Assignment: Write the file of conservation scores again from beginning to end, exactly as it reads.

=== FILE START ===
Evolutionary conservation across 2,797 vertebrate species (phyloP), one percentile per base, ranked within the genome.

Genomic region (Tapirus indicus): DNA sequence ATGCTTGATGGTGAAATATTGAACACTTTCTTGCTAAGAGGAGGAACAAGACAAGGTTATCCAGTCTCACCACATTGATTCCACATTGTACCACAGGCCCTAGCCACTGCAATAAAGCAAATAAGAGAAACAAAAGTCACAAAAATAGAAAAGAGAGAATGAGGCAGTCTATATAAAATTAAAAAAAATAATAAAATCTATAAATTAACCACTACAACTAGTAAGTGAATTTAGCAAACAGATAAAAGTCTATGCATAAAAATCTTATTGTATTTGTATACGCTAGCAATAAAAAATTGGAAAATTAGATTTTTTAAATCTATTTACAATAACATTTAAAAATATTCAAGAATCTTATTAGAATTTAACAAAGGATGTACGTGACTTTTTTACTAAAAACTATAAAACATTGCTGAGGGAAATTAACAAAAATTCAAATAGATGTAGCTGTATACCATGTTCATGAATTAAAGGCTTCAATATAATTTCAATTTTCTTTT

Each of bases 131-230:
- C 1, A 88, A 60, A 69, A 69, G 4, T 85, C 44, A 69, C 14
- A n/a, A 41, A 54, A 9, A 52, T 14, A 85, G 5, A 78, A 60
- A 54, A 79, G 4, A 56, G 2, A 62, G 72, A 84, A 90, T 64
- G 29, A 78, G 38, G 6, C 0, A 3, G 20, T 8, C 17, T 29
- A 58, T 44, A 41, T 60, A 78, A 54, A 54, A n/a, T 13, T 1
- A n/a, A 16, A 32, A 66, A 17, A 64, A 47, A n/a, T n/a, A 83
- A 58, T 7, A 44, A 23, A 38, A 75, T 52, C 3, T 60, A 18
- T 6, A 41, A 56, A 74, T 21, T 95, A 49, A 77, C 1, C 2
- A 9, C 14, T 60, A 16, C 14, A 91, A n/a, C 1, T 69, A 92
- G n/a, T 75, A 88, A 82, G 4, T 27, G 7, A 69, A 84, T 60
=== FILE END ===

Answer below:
Evolutionary conservation across 2,797 vertebrate species (phyloP), one percentile per base, ranked within the genome.

Genomic region (Tapirus indicus): DNA sequence ATGCTTGATGGTGAAATATTGAACACTTTCTTGCTAAGAGGAGGAACAAGACAAGGTTATCCAGTCTCACCACATTGATTCCACATTGTACCACAGGCCCTAGCCACTGCAATAAAGCAAATAAGAGAAACAAAAGTCACAAAAATAGAAAAGAGAGAATGAGGCAGTCTATATAAAATTAAAAAAAATAATAAAATCTATAAATTAACCACTACAACTAGTAAGTGAATTTAGCAAACAGATAAAAGTCTATGCATAAAAATCTTATTGTATTTGTATACGCTAGCAATAAAAAATTGGAAAATTAGATTTTTTAAATCTATTTACAATAACATTTAAAAATATTCAAGAATCTTATTAGAATTTAACAAAGGATGTACGTGACTTTTTTACTAAAAACTATAAAACATTGCTGAGGGAAATTAACAAAAATTCAAATAGATGTAGCTGTATACCATGTTCATGAATTAAAGGCTTCAATATAATTTCAATTTTCTTTT

Each of bases 131-230:
- C 1, A 88, A 60, A 69, A 69, G 4, T 85, C 44, A 69, C 14
- A n/a, A 41, A 54, A 9, A 52, T 14, A 85, G 5, A 78, A 60
- A 54, A 79, G 4, A 56, G 2, A 62, G 72, A 84, A 90, T 64
- G 29, A 78, G 38, G 6, C 0, A 3, G 20, T 8, C 17, T 29
- A 58, T 44, A 41, T 60, A 78, A 54, A 54, A n/a, T 13, T 1
- A n/a, A 16, A 32, A 66, A 17, A 64, A 47, A n/a, T n/a, A 83
- A 58, T 7, A 44, A 23, A 38, A 75, T 52, C 3, T 60, A 18
- T 6, A 41, A 56, A 74, T 21, T 95, A 49, A 77, C 1, C 2
- A 9, C 14, T 60, A 16, C 14, A 91, A n/a, C 1, T 69, A 92
- G n/a, T 75, A 88, A 82, G 4, T 27, G 7, A 69, A 84, T 60